Yesterday, I was distinctly unimpressed at witnessing how Motorola were executing their social media competition and posted this note as a result: Is giving a prize to celebrate follower numbers really silly?
In the post, I wondered what noted social media expert James Whatley made of it. James is Engagement Strategy Director for 1000heads. He was kind enough to send me an email with his viewpoint. If you’re supervising or managing your company’s social media strategy, take note.
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In short; you’re spot on.
This really isn’t of any benefit to you, the devoted twitter follower of old or really to anyone else who makes up the sub-20,000 follower list. This competition is quite meaningless. I mean, what about the folk who have been with them since the start?
MotoMobile (I would imagine) has probably been through some tough old times in the past… *cough* motorola razr *cough* …and pre-android at least, one would imagine that they were pretty close to the brink. Building up a following of 20k+ followers is no easy feat, admittedly. To have got this far they must have had at least some kind of engagement strategy to build this up, right?
This strategy, with the right PR behind it, may well raise the profile of the presence significantly (as those who care not for the brand or the conversation sign up and race to be that 20,000th follower) but the quality of engagement will surely dip.
A better idea would be to offer a free device – at random – to any one of their 20,000 followers once they’d hit the magic number.
This competition doesn’t incentivise me as much as it doesn’t you… and I don’t even follow them.
There is no engagement here. No long term plan. This is simple carrot and stick. But the carrot isn’t for you, for all your hard work and support – it’s for the next donkey that turns up (who hasn’t done a damn thing).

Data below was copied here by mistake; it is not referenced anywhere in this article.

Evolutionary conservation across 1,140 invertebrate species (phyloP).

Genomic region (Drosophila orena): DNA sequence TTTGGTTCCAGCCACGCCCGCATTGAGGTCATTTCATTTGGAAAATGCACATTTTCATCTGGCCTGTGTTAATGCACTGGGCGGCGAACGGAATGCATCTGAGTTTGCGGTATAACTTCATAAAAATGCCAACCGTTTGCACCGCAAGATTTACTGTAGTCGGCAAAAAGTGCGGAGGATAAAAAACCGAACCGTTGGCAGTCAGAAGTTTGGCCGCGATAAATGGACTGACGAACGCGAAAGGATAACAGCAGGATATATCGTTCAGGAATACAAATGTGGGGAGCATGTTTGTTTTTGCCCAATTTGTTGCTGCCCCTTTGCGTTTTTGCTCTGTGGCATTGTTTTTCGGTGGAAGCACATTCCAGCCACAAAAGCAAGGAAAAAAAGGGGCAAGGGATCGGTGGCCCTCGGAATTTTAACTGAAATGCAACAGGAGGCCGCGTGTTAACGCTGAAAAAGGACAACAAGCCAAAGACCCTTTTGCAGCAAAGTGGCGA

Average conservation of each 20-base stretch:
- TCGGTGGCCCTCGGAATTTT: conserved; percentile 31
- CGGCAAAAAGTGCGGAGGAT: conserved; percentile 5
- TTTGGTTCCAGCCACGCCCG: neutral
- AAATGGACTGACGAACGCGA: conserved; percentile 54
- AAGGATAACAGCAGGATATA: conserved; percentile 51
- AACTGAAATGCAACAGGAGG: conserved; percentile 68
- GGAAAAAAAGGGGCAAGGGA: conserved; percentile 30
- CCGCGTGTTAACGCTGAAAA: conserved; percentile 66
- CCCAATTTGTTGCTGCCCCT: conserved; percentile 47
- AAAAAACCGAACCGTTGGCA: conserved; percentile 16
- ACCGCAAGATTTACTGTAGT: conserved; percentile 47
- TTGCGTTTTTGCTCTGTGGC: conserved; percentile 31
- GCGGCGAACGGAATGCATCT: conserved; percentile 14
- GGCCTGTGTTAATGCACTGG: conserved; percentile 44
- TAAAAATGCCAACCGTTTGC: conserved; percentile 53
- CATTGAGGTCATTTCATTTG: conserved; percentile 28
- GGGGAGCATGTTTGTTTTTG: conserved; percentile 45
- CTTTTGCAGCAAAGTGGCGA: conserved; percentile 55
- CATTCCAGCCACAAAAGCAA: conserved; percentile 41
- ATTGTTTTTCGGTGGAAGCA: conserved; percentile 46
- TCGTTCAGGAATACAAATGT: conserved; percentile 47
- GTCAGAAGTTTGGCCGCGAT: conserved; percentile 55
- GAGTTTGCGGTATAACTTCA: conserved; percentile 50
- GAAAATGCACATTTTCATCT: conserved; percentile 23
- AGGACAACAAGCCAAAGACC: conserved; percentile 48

MotoMobile’s tweet is poorly worded, it may as well say – “To thank YOU for YOUR support, we’re going to give a Moto device to SOMEONE ELSE!”
I could go to town on the lack of personalisation, the poor use of the Twitter B/G, the lack of intent to make their presence work that little bit harder… but that’d be too easy.
At the time of writing there are eight of your followers who have called you on this MotoMobile (and that’s not including Ewan and his post) –
— Will you respond?
Fair enough, it is quite difficult to retract a competition once it’s out in the public domain. So I would advise MotoMobile should stick with it but, once complete – open a new competition/giveaway to the participants of your MotoPic Monday entrants. Creating content AND raising the profile of one your weekly features.
Or maybe even (as one of Ewan’s commenters suggested) give a new (and maybe even better) prize out for free to one of your followers at random. Do this live, using Qik. Not only demonstrating your honesty and transparency but also showing off one of the best apps available for your device.
That wouldn’t be too hard… would it?
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Nice recommendation James and thanks for taking the time.